The purpose of this study was to examine clinical and angiographic features of children diagnosed with FEVR but who were born prematurely.

Patients and Methods

A retrospective analysis of medical records and a literature review were performed. Chart records of all pediatric patients who underwent examination under anesthesia and laser for FEVR at the Bascom Palmer Eye Institute Pediatric Retina Service under one of the authors (AMB) from Jan. 1, 2006, to June 30, 2013, were reviewed. Approval was obtained from the institutional review board at the University of Miami to retrospectively review the records. Age, sex, race, gestational age at birth, birth weight, laterality of disease, the dates of angiography, exam under anesthesia, and treatments were all recorded.

All patients were examined under general anesthesia with scleral depression. Fundus photography and fluorescein angiography were performed at the discretion of the treating physician (AMB) using a RetCam (Clarity Medical System, Pleasanton, CA) digital imaging system and intravenous injection of AK-Fluor (Acorn, Buffalo Grove, IL) 10% fluorescein solution at a dose of 3.5 mg per pound. The demographic information, along with type of treatment used in each of the children, was documented. The fluorescein angiograms were then retrospectively reviewed by the authors (VJJ, AMB) at a later time.

Nine FEVR patients were identified from the chart review to have been born prematurely (less than 37 weeks gestational age) and were included in the study. In addition, the records of two infants with ROP and their fluorescein angiograms were reviewed for comparison.

Main Outcome Measures

Baseline data, including gestational age and birth weight, were analyzed between the groups. Through angiography, we examined zones of disease, areas of non-perfusion, and features of the vascular/avascular junction in order to identify any salient differences between infant eyes with ROP-only versus the infants of interest in this study with FEVR features who were born prematurely.

Results

Demographic data of the nine infants in this study are summarized in the Table. Gestational age (GA) at birth ranged from 26 weeks to 35 weeks (mean: 30 weeks), and birth weight ranged from 586 grams to 1,615 grams (mean: 1226.2 grams). All of the infants received laser ablative treatment, and two infants received intravitreal bevacizumab (Avastin; Genentech, South San Francisco, CA) as an adjuvant treatment. Two children required multiple sessions of laser at the time of study completion as part of their disease management.

Baseline Demographic Data and Treatments Performed

Table:

Baseline Demographic Data and Treatments Performed

After analyzing the fluorescein angiograms of all nine infants with presumed FEVR and the two infants diagnosed as having classic ROP, our findings are summarized herein. Specific case history and images representative of the characteristic findings of this study are presented, as well,

Overall, in eyes of children with FEVR, regardless of GA, FA clearly shows extreme variability in both retinal and choroidal filling patterns and in the clinical course of the disease despite adequate laser treatment. Yet, some distinct fluorescein patterns emerged between the classic ROP infants and the FEVR children born prematurely, especially in the peripheral retina. As seen in the angiogram of a ROP patient (Figure 1), homogeneous vascularization pattern was observed at the ridge in these two representative untreated patients. Notably, the angiogram was done at 37 weeks GA in both cases. Attention is drawn to the smooth edge of the vascular/avascular transition zone and the lack of vascularization past the ridge. In contrast to the ROP angiograms, several features were unique to FEVR study eyes. These included irregular sprouts of vascularization at the vascular/avascular junction, distinct pruning of vessels, pinpoint areas of hyperfluorescence, and segmental areas of vascular leakage (Figure 2). In addition, vascular loops with tangles beyond the edge of vascularization were also noted in some eyes (Figure 3). Although reports have shown fluorescein angiographic changes after bevacizumab administration, these figures are from patients naïve to any anti-vascular endothelial growth factor (VEGF) agents.7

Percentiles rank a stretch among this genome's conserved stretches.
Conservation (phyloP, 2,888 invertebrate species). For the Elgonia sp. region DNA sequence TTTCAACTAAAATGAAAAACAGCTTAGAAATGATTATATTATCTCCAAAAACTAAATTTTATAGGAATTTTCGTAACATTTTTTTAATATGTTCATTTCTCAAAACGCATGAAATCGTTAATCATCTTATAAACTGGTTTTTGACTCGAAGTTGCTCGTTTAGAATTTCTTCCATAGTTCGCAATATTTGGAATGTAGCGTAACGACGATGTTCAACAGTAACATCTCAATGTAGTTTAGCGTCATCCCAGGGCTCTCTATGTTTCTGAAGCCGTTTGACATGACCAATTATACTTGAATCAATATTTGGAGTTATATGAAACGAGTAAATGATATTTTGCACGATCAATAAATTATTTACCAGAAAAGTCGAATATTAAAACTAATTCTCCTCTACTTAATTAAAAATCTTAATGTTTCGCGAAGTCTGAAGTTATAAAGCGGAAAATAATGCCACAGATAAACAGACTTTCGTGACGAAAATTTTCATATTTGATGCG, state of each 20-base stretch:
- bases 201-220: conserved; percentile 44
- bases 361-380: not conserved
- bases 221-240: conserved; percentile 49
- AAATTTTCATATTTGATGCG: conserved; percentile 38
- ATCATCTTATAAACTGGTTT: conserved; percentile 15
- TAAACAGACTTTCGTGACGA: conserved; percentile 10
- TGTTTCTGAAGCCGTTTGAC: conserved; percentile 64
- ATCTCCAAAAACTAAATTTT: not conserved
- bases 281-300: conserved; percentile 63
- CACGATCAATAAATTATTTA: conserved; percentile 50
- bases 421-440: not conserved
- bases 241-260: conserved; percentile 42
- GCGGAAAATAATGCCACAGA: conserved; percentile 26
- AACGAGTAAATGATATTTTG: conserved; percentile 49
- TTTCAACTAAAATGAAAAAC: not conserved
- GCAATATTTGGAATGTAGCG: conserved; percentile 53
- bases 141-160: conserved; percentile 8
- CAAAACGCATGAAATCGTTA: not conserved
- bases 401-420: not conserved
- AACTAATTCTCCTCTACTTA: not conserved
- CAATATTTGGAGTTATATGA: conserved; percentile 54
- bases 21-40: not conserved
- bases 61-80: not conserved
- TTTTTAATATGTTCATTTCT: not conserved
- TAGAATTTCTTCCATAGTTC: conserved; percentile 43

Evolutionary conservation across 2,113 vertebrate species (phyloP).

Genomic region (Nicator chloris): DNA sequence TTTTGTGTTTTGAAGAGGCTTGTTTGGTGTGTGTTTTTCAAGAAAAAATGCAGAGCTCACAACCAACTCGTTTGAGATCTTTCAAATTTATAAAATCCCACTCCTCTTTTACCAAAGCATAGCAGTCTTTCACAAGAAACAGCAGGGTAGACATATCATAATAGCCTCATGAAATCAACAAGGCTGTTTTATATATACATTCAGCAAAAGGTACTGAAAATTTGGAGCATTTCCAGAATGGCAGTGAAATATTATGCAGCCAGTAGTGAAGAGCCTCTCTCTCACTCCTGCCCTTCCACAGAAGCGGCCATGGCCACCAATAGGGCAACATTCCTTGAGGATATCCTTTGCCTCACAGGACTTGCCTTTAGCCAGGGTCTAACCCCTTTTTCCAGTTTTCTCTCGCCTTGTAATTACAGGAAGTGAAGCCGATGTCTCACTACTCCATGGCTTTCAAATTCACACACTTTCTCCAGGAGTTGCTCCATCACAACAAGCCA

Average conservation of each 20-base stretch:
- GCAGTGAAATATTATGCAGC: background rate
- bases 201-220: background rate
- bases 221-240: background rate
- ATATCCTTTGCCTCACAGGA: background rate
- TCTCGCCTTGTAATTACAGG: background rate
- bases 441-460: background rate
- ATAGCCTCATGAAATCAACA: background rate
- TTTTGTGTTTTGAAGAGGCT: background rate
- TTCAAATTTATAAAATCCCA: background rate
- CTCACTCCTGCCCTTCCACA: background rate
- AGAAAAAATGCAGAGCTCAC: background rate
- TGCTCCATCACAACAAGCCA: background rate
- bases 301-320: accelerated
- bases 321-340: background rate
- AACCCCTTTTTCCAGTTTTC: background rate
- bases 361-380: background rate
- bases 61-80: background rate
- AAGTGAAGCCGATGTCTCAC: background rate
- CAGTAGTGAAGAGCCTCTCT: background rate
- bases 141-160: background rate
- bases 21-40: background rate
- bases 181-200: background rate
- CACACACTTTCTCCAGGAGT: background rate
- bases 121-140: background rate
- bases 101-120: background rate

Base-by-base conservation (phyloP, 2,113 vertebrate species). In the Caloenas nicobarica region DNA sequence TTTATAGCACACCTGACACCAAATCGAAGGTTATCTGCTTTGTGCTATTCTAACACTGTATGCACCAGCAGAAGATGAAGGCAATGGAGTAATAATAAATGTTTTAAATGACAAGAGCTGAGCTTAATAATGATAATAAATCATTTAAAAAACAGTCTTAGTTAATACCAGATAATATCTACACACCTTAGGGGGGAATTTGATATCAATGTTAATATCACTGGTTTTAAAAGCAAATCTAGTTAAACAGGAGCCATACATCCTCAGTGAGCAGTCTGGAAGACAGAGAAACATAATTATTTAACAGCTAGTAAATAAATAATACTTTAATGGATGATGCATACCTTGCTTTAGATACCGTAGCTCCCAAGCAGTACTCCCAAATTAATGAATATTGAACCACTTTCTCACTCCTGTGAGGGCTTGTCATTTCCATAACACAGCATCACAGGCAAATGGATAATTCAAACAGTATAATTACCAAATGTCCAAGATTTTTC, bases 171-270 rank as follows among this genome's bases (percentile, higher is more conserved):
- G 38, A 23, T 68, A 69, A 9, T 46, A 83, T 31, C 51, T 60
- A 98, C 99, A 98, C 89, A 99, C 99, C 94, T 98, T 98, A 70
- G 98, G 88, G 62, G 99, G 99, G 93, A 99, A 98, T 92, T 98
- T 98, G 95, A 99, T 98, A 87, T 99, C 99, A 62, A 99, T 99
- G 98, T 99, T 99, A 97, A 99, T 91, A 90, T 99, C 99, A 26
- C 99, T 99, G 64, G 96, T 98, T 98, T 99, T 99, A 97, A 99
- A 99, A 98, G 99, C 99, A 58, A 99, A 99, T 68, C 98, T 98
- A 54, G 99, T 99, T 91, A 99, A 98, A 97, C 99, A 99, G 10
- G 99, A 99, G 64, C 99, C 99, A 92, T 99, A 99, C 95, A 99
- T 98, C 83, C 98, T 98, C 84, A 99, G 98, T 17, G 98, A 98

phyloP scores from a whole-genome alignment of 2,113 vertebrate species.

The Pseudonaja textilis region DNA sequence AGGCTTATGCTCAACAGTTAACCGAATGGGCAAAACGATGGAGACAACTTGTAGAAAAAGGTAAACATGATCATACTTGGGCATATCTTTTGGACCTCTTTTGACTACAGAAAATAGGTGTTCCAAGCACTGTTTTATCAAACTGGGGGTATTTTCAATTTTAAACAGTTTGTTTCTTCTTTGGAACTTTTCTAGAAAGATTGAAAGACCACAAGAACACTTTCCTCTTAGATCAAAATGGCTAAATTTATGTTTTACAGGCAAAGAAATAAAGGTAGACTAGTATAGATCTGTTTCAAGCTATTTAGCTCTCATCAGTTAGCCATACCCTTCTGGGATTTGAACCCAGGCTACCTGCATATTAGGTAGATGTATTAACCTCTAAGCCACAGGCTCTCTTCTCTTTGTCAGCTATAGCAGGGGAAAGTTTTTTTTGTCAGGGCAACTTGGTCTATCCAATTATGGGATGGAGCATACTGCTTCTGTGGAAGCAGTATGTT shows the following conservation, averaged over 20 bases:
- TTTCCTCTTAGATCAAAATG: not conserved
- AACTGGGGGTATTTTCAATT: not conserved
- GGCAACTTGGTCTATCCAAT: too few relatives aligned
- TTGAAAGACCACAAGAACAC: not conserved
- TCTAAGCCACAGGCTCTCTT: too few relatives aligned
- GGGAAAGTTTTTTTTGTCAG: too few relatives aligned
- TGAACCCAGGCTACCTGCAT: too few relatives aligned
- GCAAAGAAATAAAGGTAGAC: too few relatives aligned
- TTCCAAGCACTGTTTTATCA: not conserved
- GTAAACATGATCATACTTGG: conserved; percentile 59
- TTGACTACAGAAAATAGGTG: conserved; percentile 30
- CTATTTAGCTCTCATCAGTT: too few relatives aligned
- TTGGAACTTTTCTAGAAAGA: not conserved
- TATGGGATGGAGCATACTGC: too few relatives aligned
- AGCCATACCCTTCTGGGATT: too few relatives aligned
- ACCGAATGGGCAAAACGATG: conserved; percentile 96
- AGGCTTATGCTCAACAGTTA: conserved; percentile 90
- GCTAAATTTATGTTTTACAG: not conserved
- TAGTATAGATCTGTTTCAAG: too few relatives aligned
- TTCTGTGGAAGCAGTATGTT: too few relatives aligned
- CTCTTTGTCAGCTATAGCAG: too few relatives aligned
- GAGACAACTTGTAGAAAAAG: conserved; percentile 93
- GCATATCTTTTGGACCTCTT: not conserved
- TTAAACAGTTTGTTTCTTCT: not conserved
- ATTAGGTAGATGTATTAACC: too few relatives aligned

Classic homogenous vascularization pattern present at the ridge seen in two untreated infants with retinopathy of prematurity (gestational age: 37 weeks).

Figure 1.

Classic homogenous vascularization pattern present at the ridge seen in two untreated infants with retinopathy of prematurity (gestational age: 37 weeks).

(A) Angiogram of a child diagnosed with familial exudative vitreoretinopathy but born prematurely showing irregular vascular sprouting beyond transition zone, vascular pruning, and segmental vascular leakage. (B) Highlights of the areas of pinpoint hyperfluorescence seen in the periphery.

Figure 2.

(A) Angiogram of a child diagnosed with familial exudative vitreoretinopathy but born prematurely showing irregular vascular sprouting beyond transition zone, vascular pruning, and segmental vascular leakage. (B) Highlights of the areas of pinpoint hyperfluorescence seen in the periphery.

Angiograms of a child diagnosed with familial exudative vitreoretinopathy but born prematurely showing vascular loops and further focal areas of leakage beyond the transition zone.

Figure 3.

Angiograms of a child diagnosed with familial exudative vitreoretinopathy but born prematurely showing vascular loops and further focal areas of leakage beyond the transition zone.

Furthermore, careful examination of the macular angiograms highlighted a finding described before in premature retinas. Eight of the nine patients with FEVR in this study demonstrated either a complete absence or a significantly diminished area of foveal avascular zone (less than one-third the size of the optic nerve diameter) (Figure 3B).

Discussion